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Barcoding: How India is Benefiting from QR Technology?

 India is Benefiting from QR Technology

“Quick Response codes or QR codes are two dimensional barcode images that are used to encode texts, identification numbers, images, PDFs etc. in a square matrix shape black white dot based pattern, like traditional barcodes. But the data writing here is horizontal and vertical, resulting in far greater data storing capacity than barcodes.”

 Use of QR codes has become mainstream in a developing country like India. On daily basis, millions of people scan QR codes here to make their payments to shopkeepers, small or big, for their groceries, medicines, food orders and more. Apart from that QR codes are also used for sending money to vendors and friends and relatives.

Post covid, the coronavirus, even though we don’t have to maintain a 6 feet distance, called social distancing, and when covid19 is gone for good, we are still scanning QR codes for menus, for bill payments and off a brochure. We have gotten used to though I wish we could discontinue the QR menu thing, which was fine for covid19 times but now, it just feels cheap and lazy but that’s me. The advertisement industry is so onboard with this inexpensive barcoding technology that billboards in India are full of QR codes trying to say something by not saying it. Recently I had to take a flight from Delhi (DEL) to Pune (PNQ), to my surprise, even my boarding pass had one QR code. The staff was so quick with that, he just took the boarding pass and scanned it and gave me back in a second. The quick response was indeed quite efficient and quick and I don’t thing me being an hour early had anything to do with that.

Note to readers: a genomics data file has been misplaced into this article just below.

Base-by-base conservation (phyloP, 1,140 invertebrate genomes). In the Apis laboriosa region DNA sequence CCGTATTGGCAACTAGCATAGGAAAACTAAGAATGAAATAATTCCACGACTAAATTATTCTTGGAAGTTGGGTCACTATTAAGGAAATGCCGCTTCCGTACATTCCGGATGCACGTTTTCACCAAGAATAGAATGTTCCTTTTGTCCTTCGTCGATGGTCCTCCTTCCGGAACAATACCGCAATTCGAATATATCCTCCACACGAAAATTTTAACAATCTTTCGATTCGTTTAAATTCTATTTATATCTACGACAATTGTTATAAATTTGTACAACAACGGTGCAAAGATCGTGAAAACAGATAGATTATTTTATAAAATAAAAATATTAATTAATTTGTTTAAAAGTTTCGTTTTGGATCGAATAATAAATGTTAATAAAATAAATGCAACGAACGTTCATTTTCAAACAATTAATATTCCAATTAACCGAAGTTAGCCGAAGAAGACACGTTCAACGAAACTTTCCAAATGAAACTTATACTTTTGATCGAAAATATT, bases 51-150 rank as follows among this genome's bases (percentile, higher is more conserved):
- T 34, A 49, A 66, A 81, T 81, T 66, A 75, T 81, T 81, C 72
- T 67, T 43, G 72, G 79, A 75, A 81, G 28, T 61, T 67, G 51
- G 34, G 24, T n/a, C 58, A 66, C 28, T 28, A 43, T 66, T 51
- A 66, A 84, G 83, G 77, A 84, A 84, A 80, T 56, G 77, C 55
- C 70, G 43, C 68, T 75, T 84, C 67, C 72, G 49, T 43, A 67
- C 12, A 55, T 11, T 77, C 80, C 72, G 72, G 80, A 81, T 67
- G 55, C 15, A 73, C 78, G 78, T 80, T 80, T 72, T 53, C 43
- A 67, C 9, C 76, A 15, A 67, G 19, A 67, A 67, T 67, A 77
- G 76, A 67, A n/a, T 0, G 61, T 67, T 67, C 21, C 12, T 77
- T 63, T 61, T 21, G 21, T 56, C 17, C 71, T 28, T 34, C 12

How India is Benefiting from QR Technology

Indians are fast learners and very talented and creative lot. The top global CEOs such as Sundar Pichai (Google), Satya Nadella (Microsoft), Leena Nair (Chanel) and Shantanu Narayen (Adobe) etc. are living testament to that. We are quick adapters. So when  covid19 hit the 1.4B people in India, we quickly came up with QR based digital payments and UPI (Unified Payment Interface) that provided digital payment facility to anyone with a saving account and a smartphone. Even our covid vaccine certificates had QR codes and unlike USA, we had digital certificates.

We stopped handing out cash, limited our outings and scanned QR codes for menus and payments and successfully prevented covid19 from harming more lives.

But covid19 was just a part of all the huge benefits QR codes have and we Indians realized that too. So what we do, we stick with it. Now you can see a QR code on a pet, on a wine bottle, on a beer, on a grocery shop, on a cold drink bottle, on digital advertisements, billboards, business cards, ID cards, and even on newspapers. In healthcare institutions QR codes are being used on patient cards and on information displays and in schools and college libraries, it is being used to keep record of books and borrowings. It has made library operations pretty simple and efficient.

Apart from that city admins in many of the cities are using QR codes to apprise citizens of various services and all kinds of information. Take Bengaluru, for example, the Bruhat Bengaluru Mahanagara Palike (BBMP) is posting QR codes on the road signs across the south zone of the city to help people get all the information about the road(s) including its length, when it was last repaired, maintenance officials, details of waste generated as well as the names and contacts of officials in charge of streetlights.